The Ending Forced Arbitration of Sexual Assault and Sexual Harassment Act of 2021 will have far-reaching implications for real estate employers that, like in many other industries, have relied on mandatory predispute arbitration agreements to resolve sexual harassment claims brought by employees. The Act limits the use of predispute arbitration agreements and class action waivers covering sexual assault and sexual harassment claims.
Many commercial and residential real estate companies require property buyers to sign arbitration agreements. Arbitration often is used as an alternative to litigation and is supposed to be more affordable and faster than litigation. Rather than a judge and jury deciding a case, an arbitrator that the parties select makes the decision. This may be preferable because the parties can select an arbitrator with a background in real estate transactions, rather than having a randomly selected decision maker. If the arbitration is binding, which most are, there are generally no appeals by using this process, so it has greater finality than litigation.
The Act provides that an employee alleging sexual assault or sexual harassment against their employer may unilaterally invalidate a predispute arbitration agreement or class-action waiver. This means employees may choose to arbitrate these claims or pursue them in court — individually or as class members or representatives — regardless of any contractual agreements with their employer.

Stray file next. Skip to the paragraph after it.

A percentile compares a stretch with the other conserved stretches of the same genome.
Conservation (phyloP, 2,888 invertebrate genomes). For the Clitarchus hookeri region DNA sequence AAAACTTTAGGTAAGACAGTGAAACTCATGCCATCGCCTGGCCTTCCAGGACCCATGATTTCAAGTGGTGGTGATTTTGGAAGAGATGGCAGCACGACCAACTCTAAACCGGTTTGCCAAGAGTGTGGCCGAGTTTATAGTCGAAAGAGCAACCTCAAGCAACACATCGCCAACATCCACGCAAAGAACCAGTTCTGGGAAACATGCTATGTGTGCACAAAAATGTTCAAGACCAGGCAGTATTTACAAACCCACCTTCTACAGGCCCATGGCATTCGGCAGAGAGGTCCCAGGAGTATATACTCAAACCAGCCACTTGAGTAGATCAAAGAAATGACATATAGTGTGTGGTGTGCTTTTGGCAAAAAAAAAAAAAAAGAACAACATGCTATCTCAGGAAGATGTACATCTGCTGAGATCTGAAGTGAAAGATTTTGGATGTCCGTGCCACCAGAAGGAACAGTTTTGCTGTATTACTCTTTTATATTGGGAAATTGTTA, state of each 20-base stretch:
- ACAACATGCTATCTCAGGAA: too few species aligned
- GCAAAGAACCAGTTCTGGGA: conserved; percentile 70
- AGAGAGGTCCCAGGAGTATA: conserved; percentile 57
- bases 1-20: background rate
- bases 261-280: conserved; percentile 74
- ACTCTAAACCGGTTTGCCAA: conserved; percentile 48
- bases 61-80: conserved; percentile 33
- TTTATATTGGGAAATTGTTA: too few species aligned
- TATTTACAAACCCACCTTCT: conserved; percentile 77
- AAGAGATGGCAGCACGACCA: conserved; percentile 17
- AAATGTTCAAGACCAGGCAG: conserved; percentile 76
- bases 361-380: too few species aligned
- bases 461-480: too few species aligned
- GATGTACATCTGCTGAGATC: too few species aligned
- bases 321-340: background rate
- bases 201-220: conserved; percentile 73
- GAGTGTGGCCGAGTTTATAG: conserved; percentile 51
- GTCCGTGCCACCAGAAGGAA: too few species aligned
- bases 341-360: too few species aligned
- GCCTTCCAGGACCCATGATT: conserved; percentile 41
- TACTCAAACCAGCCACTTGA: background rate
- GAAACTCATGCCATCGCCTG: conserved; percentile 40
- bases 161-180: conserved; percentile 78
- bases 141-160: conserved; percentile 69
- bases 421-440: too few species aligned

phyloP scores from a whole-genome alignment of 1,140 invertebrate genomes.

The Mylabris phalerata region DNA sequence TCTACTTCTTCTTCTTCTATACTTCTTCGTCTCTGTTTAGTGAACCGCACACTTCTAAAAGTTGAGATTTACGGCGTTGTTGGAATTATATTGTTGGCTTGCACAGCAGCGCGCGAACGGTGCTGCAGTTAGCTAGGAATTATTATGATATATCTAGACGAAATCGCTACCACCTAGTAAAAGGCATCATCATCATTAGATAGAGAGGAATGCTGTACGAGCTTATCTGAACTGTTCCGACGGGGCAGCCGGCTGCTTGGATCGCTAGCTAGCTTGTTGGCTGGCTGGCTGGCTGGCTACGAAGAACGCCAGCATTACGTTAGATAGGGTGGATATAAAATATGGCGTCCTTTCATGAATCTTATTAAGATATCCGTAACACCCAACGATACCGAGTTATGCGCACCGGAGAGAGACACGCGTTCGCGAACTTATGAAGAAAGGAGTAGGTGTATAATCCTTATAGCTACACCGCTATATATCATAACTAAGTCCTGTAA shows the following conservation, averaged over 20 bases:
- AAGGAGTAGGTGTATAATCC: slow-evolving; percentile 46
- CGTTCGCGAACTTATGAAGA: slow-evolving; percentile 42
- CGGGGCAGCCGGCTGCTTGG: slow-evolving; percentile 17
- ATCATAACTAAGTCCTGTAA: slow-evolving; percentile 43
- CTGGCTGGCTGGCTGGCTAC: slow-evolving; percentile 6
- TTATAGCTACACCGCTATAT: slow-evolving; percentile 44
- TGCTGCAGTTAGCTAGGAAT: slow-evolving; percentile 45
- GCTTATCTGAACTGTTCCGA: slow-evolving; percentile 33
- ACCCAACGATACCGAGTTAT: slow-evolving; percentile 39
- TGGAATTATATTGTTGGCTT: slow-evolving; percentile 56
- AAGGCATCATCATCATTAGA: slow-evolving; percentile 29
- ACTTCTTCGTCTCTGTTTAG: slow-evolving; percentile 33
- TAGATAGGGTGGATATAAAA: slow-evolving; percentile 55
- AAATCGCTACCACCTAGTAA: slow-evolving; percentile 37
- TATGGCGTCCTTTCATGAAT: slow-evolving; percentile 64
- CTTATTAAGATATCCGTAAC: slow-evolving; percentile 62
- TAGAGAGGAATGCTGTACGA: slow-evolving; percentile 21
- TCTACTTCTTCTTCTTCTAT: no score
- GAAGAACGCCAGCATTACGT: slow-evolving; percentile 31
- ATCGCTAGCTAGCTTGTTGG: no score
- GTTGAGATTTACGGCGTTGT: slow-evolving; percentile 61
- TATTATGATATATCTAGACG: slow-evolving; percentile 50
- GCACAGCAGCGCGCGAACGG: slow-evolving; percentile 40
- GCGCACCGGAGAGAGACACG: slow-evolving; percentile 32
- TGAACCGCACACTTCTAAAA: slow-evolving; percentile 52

The Act applies prospectively, which means it applies only to sexual assault and sexual harassment claims that arise or accrue after it was signed into law, March 3, 2022, regardless of the date of the arbitration agreement at issue.
The Act should not affect any agreement to arbitrate a dispute that had not yet arisen at the time of the making of the agreement.
The Act does not affect otherwise valid arbitration agreements for claims other than for sexual assault or sexual harassment.
Practical Impact for Real Estate Employers
As an initial matter, employers will need to assess whether to continue using mandatory predispute arbitration agreements with employees, knowing that sexual assault and sexual harassment claims must be excluded from mandatory arbitration. Employers also will need to carefully consider litigation strategy and whether to seek to enforce existing arbitration agreements. If an employer wants to continue using arbitration agreements, some steps should be taken.
Review the existing arbitration agreement to determine whether it should be revised. Here are a few considerations for real estate employers:
The Future for Real Estate Employers
Based on the language of the Act, there will certainly be litigation over judicial interpretation. President Joe Biden’s Statement of Administrative Policy also foreshadowed possible additional restrictions on the use of mandatory arbitration agreements. He stated that his administration looks forward to working with Congress on broader legislation on other forced arbitration matters involving race discrimination, wage theft, and unfair labor practices.
Jackson Lewis P.C. © 2022National Law Review, Volume XII, Number 106